Recent studies have shown that cellular metabolism is tightly linked to the regulation of immune cells. Here, we show that activation of cholesterol metabolism, involving cholesterol uptake, synthesis, and autophagy/lipophagy, is integral to innate immune responses in macrophages. In particular, cholesterol accumulation within endosomes and lysosomes is a hallmark of the cellular cholesterol dynamics elicited by Toll-like receptor 4 activation and is required for amplification of myeloid differentiation primary response 88 (Myd88) signaling. Mechanistically, Myd88 binds cholesterol via its CLR recognition/interaction amino acid consensus domain, which promotes the protein’s self-oligomerization. Moreover, a novel supramolecular compound, polyrotaxane (PRX), inhibited Myd88‑dependent inflammatory macrophage activation by decreasing endolysosomal cholesterol via promotion of cholesterol trafficking and efflux. PRX activated liver X receptor, which led to upregulation of ATP binding cassette transporter A1, thereby promoting cholesterol efflux. PRX also inhibited atherogenesis in Ldlr–/– mice. In humans, cholesterol levels in circulating monocytes correlated positively with the severity of atherosclerosis. These findings demonstrate that dynamic changes in cholesterol metabolism are mechanistically linked to Myd88‑dependent inflammatory programs in macrophages and support the notion that cellular cholesterol metabolism is integral to innate activation of macrophages and is a potential therapeutic and diagnostic target for inflammatory diseases.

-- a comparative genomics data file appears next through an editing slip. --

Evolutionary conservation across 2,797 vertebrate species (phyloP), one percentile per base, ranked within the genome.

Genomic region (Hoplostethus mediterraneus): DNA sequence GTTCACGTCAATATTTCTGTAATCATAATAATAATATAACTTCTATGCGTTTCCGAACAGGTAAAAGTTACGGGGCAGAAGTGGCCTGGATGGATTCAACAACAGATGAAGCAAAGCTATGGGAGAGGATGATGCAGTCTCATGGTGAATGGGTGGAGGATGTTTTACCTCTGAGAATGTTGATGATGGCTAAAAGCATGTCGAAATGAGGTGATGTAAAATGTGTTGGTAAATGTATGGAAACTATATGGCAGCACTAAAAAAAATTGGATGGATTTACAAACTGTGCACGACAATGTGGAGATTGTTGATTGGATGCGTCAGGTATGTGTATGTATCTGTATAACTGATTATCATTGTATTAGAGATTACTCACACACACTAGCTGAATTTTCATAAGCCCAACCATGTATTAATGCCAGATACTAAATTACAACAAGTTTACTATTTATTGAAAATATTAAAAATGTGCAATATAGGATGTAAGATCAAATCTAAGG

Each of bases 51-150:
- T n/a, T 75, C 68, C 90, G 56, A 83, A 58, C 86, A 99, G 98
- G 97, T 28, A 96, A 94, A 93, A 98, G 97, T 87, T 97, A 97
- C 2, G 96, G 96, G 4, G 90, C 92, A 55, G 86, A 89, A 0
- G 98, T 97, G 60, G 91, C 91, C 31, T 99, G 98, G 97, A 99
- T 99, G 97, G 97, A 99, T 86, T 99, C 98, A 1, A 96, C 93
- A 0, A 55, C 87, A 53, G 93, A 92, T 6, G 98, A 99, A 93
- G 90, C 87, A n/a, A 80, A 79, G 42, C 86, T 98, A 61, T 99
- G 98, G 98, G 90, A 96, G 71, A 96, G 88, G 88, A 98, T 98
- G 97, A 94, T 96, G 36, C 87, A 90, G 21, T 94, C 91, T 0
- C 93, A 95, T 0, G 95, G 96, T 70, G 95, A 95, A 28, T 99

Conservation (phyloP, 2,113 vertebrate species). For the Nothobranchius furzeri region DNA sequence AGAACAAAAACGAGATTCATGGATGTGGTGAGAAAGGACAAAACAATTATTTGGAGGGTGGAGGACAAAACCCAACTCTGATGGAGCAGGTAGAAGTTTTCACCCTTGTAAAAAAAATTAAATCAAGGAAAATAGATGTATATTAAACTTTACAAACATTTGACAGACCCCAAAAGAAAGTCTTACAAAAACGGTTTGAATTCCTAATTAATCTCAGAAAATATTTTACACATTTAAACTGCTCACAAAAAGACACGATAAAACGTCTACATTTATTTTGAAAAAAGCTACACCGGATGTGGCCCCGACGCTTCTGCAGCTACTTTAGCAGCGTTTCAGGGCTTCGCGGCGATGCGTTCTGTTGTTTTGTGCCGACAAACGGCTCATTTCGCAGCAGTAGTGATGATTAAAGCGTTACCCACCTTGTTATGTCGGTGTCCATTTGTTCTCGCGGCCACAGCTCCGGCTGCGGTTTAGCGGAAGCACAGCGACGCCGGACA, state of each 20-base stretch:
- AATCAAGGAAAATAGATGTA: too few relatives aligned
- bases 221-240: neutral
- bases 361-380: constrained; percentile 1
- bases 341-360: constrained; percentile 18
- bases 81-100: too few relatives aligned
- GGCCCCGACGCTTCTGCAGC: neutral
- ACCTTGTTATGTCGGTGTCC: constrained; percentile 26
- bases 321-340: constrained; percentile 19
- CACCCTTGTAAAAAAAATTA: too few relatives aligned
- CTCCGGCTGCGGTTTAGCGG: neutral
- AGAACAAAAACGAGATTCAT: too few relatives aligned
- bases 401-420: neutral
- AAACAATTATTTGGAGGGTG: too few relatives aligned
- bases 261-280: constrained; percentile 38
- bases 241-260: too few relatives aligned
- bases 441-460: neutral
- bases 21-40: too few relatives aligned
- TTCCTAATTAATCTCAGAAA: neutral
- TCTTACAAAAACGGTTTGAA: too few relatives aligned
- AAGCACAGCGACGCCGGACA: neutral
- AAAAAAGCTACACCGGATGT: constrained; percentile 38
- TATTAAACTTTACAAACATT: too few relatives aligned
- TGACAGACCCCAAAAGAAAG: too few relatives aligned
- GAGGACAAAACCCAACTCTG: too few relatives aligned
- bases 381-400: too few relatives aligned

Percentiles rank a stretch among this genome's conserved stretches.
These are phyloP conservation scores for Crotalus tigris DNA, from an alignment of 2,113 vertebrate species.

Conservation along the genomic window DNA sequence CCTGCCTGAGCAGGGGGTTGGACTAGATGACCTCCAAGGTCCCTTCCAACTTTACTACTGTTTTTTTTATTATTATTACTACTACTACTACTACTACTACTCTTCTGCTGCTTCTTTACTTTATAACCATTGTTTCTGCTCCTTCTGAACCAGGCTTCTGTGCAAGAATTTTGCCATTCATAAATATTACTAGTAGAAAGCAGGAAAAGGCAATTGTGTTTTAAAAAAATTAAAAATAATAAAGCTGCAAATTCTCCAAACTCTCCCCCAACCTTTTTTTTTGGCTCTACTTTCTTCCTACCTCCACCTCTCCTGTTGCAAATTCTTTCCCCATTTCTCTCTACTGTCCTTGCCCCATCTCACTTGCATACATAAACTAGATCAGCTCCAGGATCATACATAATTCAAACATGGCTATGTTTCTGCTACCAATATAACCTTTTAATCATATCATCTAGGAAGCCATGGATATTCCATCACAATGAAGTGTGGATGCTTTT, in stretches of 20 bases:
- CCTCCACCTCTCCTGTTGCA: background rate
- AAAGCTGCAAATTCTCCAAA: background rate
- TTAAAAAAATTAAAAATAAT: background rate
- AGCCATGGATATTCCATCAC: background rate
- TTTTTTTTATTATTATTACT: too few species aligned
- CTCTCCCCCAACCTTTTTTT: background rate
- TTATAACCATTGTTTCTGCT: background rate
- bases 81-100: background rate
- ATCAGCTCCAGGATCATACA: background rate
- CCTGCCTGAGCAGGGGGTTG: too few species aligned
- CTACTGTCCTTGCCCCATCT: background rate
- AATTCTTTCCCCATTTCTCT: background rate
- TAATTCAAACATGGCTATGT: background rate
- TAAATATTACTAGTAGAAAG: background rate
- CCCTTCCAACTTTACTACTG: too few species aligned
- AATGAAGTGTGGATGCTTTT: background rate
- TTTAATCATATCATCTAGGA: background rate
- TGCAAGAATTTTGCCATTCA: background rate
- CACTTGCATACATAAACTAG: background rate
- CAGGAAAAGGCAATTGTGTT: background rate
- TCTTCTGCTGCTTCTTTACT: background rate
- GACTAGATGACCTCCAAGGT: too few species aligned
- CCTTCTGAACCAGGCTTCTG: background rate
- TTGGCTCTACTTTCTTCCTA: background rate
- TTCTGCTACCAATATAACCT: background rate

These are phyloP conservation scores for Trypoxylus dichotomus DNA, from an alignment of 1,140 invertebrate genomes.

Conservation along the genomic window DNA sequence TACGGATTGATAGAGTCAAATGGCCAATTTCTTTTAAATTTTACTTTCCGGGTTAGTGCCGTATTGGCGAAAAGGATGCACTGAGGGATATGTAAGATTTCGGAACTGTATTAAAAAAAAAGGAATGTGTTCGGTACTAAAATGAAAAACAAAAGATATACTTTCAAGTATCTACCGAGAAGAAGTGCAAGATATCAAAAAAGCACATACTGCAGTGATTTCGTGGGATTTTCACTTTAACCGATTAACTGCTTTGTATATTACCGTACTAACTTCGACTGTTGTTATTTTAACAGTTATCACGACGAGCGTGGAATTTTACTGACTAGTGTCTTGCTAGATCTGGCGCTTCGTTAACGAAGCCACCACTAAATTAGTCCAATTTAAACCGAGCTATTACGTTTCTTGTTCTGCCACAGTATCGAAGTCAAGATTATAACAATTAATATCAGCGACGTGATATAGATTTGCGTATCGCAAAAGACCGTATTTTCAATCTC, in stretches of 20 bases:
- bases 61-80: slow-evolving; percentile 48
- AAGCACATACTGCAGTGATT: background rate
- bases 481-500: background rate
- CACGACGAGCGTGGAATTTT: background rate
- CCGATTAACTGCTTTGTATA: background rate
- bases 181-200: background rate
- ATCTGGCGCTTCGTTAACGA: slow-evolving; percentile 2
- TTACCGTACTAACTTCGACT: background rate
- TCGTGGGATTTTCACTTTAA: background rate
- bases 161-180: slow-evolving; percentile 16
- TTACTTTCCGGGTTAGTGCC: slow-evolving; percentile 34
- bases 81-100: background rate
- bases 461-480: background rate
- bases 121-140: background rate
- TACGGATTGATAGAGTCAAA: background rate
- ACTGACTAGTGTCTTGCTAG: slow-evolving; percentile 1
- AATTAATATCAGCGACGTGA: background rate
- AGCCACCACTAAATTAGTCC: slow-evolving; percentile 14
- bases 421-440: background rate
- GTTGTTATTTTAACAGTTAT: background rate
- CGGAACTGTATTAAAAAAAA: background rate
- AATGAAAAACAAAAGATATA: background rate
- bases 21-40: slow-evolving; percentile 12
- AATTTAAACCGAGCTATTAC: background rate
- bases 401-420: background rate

Sumio Hayakawa, Atsushi Tamura, Nikita Nikiforov, Hiroyuki Koike, Fujimi Kudo, Yinglan Cheng, Takuro Miyazaki, Marina Kubekina, Tatiana V. Kirichenko, Alexander N. Orekhov, Nobuhiko Yui, Ichiro Manabe, Yumiko Oishi